According to a report by Nola.com, Saints superfan Randy Bonneval was born five years before the creation of the Saints organization and five years after Elvis Presley recorded his first song. So perhaps him becoming the Elvis-dressing-superfan of the Saints eventually was written in the stars.
Bonneval began dressing as Presley for Saints games in August 2002, which was the 25th anniversary of his death. While there may be dozens of other Elvis impersonators attending a given game, Bonneval claims to be the original.
The Boston Red Sox have one of the most impassioned fan bases anywhere in the world, so it's no surprise that they have their share of colorful superfans. One of them is Lynne Smith who has been attending Red Sox games on the regular since moving to Boston with her husband nearly 45 years ago.
Smith received some local press in 2008 when she revealed an anything but routine bathroom renovation to the world. The bathroom, as you can see, was modeled after Boston's famous Fenway park, complete with its own Green monster and painted fans in the stands.
If you think that Smith has taken it down a notch in recent years, think again. She was one of the Red Sox fans featured in NECN.com's web special about fan excitement for opening day 2012.
According to an ESPN report, there was a great void in Columbus superfandom after the passing of Orlas King, better known as "Neutron Man," in 2004. Enter John Cubb, affectionately known by Ohio State fans as "Buck-I-Guy," who has been a lifelong fan who attended his first game in 1977.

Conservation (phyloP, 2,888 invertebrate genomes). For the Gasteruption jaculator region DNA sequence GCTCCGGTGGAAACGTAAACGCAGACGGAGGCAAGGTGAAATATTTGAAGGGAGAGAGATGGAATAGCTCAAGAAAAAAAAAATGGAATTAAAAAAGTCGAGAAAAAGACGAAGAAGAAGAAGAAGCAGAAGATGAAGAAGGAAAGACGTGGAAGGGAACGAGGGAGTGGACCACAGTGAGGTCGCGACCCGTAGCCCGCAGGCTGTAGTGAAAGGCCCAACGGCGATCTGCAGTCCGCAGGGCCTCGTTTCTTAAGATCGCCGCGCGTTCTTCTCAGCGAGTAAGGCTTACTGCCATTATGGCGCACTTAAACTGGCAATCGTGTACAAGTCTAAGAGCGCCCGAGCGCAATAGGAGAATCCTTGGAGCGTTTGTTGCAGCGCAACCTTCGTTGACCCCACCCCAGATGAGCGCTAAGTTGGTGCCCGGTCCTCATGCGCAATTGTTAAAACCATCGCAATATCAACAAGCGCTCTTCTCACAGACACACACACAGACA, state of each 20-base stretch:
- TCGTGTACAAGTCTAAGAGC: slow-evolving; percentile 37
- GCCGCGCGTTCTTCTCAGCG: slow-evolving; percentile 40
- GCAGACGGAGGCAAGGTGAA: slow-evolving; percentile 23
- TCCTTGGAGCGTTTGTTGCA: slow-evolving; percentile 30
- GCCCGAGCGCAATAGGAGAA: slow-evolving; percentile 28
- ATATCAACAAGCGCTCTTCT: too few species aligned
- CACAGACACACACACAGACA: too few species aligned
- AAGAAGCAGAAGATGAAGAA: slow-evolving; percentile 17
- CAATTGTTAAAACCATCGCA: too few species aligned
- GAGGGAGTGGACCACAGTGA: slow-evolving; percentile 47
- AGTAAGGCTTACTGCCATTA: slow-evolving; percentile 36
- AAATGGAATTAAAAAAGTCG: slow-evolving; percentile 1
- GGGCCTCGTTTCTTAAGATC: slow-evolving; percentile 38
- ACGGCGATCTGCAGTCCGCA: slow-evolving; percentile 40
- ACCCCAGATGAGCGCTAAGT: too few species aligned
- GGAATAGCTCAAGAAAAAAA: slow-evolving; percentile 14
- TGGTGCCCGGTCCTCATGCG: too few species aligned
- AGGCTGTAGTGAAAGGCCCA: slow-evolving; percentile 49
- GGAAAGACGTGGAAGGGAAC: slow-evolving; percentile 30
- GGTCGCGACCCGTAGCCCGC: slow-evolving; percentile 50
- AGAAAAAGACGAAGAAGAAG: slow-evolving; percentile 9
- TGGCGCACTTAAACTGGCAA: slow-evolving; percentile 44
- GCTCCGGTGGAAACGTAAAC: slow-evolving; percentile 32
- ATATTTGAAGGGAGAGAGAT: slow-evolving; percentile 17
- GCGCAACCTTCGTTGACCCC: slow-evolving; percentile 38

Buck-I-Guy has even got it together enough to have an official website. OSU's No. 1 superfan actually suffered a near miss in March 2012 and could have been snuffed out in his prime. Buck-I-Man survived a car crash that was precipitated by a rogue turkey vulture smashing through his windshield on the highway.
Thank goodness he was okay. Haven't Buckeye fans suffered enough in recent years?
Considering that Vancouver Canucks fans went on a literal rampage—setting fires, smashing windows, etc.—after the Canucks lost in the 2011 Stanley Cup Finals, it’s not too surprising that a lawsuit has been filed against two of the team’s biggest fans.
Sully and Force started making headlines in 2009 as the “Vancouver Green Men,” when they donned creepy, green spandex bodysuits and engaged in all kinds of obnoxious shenanigans designed to annoy opposing teams and their freaked out fans.
While handstands against the glass, waffle throwing, and cardboard cutouts of Carrie Underwood may have led to legal complaints filed with the NHL, it also landed the Green Men in the ESPN “Hall of Fans.”
The Baltimore Ravens superfan Captain Dee-Fense, also known as Larry Henson, made the transition to the man you see before you in 1996. Prior to that, he was just any regular Ravens fan showing up every other Sunday to cheer like mad during the Ray Lewis introduction dance.
Not only is Captain Dee-Fense one of sports' greatest superfans, but he's also a 24-year veteran of the U.S. military who has participated in over 300 charitable events for the organization over the years. He was also named a good will ambassador for the team in the wake of Art Modell's death.
In 2012 Captain Dee-Fense was one of three (well, four if you count the two greenmen) superfans inducted into the inaugural class of ESPN and StubHub's Hall of Fans.